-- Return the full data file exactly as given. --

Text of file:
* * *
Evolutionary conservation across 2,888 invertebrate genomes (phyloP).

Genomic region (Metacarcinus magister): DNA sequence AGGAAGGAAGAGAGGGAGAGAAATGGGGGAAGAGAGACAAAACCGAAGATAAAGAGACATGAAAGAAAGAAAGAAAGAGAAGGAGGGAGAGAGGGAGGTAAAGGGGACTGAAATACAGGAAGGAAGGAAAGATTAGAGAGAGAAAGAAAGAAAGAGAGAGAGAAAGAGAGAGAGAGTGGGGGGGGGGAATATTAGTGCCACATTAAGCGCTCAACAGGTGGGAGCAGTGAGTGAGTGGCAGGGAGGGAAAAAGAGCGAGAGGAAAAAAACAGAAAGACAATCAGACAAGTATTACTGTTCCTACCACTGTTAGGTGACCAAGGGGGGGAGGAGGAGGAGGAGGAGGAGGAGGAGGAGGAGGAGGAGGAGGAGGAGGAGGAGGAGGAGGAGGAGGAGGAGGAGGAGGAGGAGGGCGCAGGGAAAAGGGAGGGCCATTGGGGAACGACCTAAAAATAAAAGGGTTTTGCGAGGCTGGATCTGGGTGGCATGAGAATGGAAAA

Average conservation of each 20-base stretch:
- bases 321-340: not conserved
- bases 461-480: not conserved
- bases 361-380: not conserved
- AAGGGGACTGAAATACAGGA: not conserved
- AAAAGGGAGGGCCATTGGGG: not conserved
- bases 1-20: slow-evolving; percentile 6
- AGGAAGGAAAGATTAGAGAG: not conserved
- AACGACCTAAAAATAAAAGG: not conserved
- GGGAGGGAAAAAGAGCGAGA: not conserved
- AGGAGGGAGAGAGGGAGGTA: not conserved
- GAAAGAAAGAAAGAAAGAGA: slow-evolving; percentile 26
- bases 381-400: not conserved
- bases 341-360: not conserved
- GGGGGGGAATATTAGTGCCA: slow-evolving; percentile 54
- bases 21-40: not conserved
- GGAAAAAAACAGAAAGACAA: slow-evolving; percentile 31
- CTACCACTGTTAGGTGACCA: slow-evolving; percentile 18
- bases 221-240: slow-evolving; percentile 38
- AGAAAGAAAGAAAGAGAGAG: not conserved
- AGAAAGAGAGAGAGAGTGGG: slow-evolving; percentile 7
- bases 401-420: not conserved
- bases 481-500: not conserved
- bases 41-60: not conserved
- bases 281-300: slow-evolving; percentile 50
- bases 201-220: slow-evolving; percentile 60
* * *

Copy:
Evolutionary conservation across 2,888 invertebrate genomes (phyloP).

Genomic region (Metacarcinus magister): DNA sequence AGGAAGGAAGAGAGGGAGAGAAATGGGGGAAGAGAGACAAAACCGAAGATAAAGAGACATGAAAGAAAGAAAGAAAGAGAAGGAGGGAGAGAGGGAGGTAAAGGGGACTGAAATACAGGAAGGAAGGAAAGATTAGAGAGAGAAAGAAAGAAAGAGAGAGAGAAAGAGAGAGAGAGTGGGGGGGGGGAATATTAGTGCCACATTAAGCGCTCAACAGGTGGGAGCAGTGAGTGAGTGGCAGGGAGGGAAAAAGAGCGAGAGGAAAAAAACAGAAAGACAATCAGACAAGTATTACTGTTCCTACCACTGTTAGGTGACCAAGGGGGGGAGGAGGAGGAGGAGGAGGAGGAGGAGGAGGAGGAGGAGGAGGAGGAGGAGGAGGAGGAGGAGGAGGAGGAGGAGGAGGAGGAGGGCGCAGGGAAAAGGGAGGGCCATTGGGGAACGACCTAAAAATAAAAGGGTTTTGCGAGGCTGGATCTGGGTGGCATGAGAATGGAAAA

Average conservation of each 20-base stretch:
- bases 321-340: not conserved
- bases 461-480: not conserved
- bases 361-380: not conserved
- AAGGGGACTGAAATACAGGA: not conserved
- AAAAGGGAGGGCCATTGGGG: not conserved
- bases 1-20: slow-evolving; percentile 6
- AGGAAGGAAAGATTAGAGAG: not conserved
- AACGACCTAAAAATAAAAGG: not conserved
- GGGAGGGAAAAAGAGCGAGA: not conserved
- AGGAGGGAGAGAGGGAGGTA: not conserved
- GAAAGAAAGAAAGAAAGAGA: slow-evolving; percentile 26
- bases 381-400: not conserved
- bases 341-360: not conserved
- GGGGGGGAATATTAGTGCCA: slow-evolving; percentile 54
- bases 21-40: not conserved
- GGAAAAAAACAGAAAGACAA: slow-evolving; percentile 31
- CTACCACTGTTAGGTGACCA: slow-evolving; percentile 18
- bases 221-240: slow-evolving; percentile 38
- AGAAAGAAAGAAAGAGAGAG: not conserved
- AGAAAGAGAGAGAGAGTGGG: slow-evolving; percentile 7
- bases 401-420: not conserved
- bases 481-500: not conserved
- bases 41-60: not conserved
- bases 281-300: slow-evolving; percentile 50
- bases 201-220: slow-evolving; percentile 60